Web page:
On visits to my hometown in Arkansas I'd often drive east on Highway 10 passed a lovely old unpainted house on the rise just back from the road near Blue Mountain, and I'd wonder about the people who lived there. I made up stories about it, though they were just flights of fantasy. There was something about that house that really appealed to me. Sometimes there were flowers in the front yard but I never saw a person, no signs that a child lived there.  

One day I slowed the car, rolled down the window, and shot a photo.




Who lives there? How do they make a living? They must be old because there's no trike, no red wagon in sight, just the lonely house beside the busy highway. Year after year the same.

Then one day I drove there to take some good photos and maybe knock on their front door...

THE HOUSE WAS GONE!


No more house. bulldozed and discarded.  I'm so glad I still have one photo.  
(This is the first layer of the collage, indicating the empty home place.)


So now, here, I've made up my own story and placed the house on a hill, added a barn and a farmer who's thinking: There's weather coming, just look at that stormy sky! I better get the cows in and get up to the house before it comes a gully washer.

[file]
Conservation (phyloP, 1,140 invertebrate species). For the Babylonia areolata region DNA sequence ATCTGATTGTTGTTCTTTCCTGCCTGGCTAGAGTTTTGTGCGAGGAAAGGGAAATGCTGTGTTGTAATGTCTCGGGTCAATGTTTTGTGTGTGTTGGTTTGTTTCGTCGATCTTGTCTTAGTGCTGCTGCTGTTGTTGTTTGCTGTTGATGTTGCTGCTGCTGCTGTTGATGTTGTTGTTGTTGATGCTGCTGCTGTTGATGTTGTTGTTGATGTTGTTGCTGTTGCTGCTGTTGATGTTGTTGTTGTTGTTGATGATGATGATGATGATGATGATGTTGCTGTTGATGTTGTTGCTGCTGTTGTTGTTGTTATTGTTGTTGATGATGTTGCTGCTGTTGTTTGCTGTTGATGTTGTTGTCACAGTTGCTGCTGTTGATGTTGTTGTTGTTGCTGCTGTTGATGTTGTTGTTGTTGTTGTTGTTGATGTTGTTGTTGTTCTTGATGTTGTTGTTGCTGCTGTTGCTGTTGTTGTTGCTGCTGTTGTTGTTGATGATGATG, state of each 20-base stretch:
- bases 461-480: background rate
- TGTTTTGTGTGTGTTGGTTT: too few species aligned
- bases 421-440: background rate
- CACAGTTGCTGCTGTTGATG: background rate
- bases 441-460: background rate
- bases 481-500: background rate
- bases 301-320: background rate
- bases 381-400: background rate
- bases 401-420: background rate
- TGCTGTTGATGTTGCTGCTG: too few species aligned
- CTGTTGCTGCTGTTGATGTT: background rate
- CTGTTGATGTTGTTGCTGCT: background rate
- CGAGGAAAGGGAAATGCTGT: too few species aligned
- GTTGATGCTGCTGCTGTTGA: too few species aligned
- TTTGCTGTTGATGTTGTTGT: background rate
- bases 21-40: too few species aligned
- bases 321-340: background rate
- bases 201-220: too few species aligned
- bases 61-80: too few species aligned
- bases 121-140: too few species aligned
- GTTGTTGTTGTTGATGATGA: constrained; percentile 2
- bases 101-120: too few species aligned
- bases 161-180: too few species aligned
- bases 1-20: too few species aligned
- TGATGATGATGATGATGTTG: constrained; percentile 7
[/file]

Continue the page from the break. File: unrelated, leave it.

The farmer is heading to the house where his supper waits on a red checked tablecloth... leftover fried chicken and mashed potato cakes, with some juicy ripe tomatoes out of Mama's garden and chunks of sweet onions.  Maybe pecan pie and ice cream and a night of untroubled sleep. 

HOW I MADE THE COLLAGE

Smooth a thin layer of gesso over the panel. While the gesso dried I printed some photos onto tissue paper and began selecting sections to build the farmyard idea. I augmented the house photo with a photo of a barn of the same vintage, and a photo of my father, also the same vintage. I printed several copies of the photos so I'd have extra bits of tree foliage to piece together.

HOW TO PRINT PHOTOS ONTO TISSUE

Make a carrier sheet by folding down the top 1/2" of a sheet of computer paper. Slip a piece of tissue, cut to size (8.5 x 11"), under the folded edge. Place in your printer, fold first. The fold protects the leading edge of the tissue from bunching up in the printer rollers.  There are other methods; look on YouTube.  Warning: expect a few printer jams before you master the process. Your printer manual will tell you how to retrieve the jammed paper.